and act in accordance with it. Presumptions of the novelty of a patented invention may arise from some

or all of the following grounds : 1. The oath of the patentee that he · was the first and original inventor. 2. The action of the Patent Office in granting the patent after full examination. 3. Undisturbed enjoy. ment of all the benefits of the exclusive rights granted by the patent. 4. Direct adjudications, either at law or in equity, establishing the validity of the patent. 5. Injunctions granted to restrain infringe

ment of the patent. The authorities are numerous to support the position, that when such

grounds of presumption exist in favor of the novelty of a patented invention, courts will not refuse an injunction, or, if granted, will not dissolve it unless the patent is impeached by the most conclusive evi

dence. If the defendant, upon a motion to dissolve an injunction, so clearly and

conclusively impeaches the novelty of the invention of complainant as to leave no doubt on that point, it might be the duty of the court, against all the presumptions in the patentee's favor, to release the de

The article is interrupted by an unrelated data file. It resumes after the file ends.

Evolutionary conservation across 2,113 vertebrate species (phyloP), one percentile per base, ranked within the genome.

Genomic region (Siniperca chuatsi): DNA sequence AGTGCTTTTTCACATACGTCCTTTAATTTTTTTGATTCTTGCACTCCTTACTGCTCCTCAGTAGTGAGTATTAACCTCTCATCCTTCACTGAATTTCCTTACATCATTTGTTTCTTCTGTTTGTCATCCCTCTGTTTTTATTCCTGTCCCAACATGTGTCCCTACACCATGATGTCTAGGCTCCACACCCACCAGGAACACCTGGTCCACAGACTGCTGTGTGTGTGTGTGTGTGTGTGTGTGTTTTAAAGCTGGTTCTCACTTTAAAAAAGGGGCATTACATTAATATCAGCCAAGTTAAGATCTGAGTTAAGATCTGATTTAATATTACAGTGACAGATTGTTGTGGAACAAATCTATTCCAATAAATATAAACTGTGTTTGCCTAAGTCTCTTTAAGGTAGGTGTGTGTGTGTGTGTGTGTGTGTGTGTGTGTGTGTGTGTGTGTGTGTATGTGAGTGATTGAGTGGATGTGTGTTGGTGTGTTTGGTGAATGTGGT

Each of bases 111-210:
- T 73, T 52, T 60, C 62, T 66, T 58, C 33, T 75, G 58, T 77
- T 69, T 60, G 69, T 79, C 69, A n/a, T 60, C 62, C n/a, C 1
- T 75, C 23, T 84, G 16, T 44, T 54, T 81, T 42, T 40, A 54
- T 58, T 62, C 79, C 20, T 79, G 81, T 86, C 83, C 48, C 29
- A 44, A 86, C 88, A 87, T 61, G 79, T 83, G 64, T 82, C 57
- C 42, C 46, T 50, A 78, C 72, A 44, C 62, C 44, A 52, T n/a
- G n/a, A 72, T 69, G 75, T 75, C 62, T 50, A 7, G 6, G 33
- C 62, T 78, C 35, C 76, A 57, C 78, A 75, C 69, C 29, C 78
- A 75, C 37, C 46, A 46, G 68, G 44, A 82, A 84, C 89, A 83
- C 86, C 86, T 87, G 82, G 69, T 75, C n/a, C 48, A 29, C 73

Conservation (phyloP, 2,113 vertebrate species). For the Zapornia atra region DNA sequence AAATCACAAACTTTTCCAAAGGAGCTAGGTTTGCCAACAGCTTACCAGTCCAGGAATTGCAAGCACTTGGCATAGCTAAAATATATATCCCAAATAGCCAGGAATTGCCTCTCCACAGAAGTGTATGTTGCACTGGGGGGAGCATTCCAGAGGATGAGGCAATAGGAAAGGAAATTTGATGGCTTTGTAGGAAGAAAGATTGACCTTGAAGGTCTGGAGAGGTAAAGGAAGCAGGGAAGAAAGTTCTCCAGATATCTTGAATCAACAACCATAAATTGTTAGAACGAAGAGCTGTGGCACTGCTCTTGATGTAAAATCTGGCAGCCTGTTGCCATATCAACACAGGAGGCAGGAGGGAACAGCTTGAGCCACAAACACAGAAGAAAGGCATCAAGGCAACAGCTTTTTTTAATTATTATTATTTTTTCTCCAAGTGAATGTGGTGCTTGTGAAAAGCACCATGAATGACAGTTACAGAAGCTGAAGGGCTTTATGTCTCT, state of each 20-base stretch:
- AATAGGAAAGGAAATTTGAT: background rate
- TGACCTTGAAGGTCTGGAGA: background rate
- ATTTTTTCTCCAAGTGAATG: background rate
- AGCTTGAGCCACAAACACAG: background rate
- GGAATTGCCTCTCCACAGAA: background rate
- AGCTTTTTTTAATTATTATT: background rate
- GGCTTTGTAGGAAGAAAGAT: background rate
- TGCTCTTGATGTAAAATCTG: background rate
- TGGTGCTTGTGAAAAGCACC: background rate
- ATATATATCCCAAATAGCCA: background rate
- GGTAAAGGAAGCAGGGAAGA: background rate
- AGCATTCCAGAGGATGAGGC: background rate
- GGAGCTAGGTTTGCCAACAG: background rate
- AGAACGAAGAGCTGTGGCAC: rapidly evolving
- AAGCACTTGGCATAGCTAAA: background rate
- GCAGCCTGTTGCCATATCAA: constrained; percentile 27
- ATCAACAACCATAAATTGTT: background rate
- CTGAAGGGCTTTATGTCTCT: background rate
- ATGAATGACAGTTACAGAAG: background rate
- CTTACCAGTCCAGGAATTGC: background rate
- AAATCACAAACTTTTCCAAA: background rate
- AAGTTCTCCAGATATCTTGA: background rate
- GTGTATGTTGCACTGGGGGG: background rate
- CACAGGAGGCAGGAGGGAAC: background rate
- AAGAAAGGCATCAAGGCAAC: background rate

fendant from the operation of the injunction. The fact that a defendant is suffering serious injury froin the stoppage of his

manufactory, by an injunction, furnishes no reason for a departure from the well-setted rules of chancery practice in patent cases; especially if there be no pretense that he has proceeded in ignorance of the patentee's invention. This was a motion to dissolve a provisional injunction, granted by Mr. Justice McLean, while sitting at chambers in Cleveland, to restrain defendants from infringing letters patent for an “improvement in reaping machines," issued to Obed Hussey, August 7, 1847, and reissued April 14, 1857, in three divisions. The claims of the original and reissued patents, with a sketch of the invention, will be found in the report of Hussey v. Bradley, 2 Fisher, 362.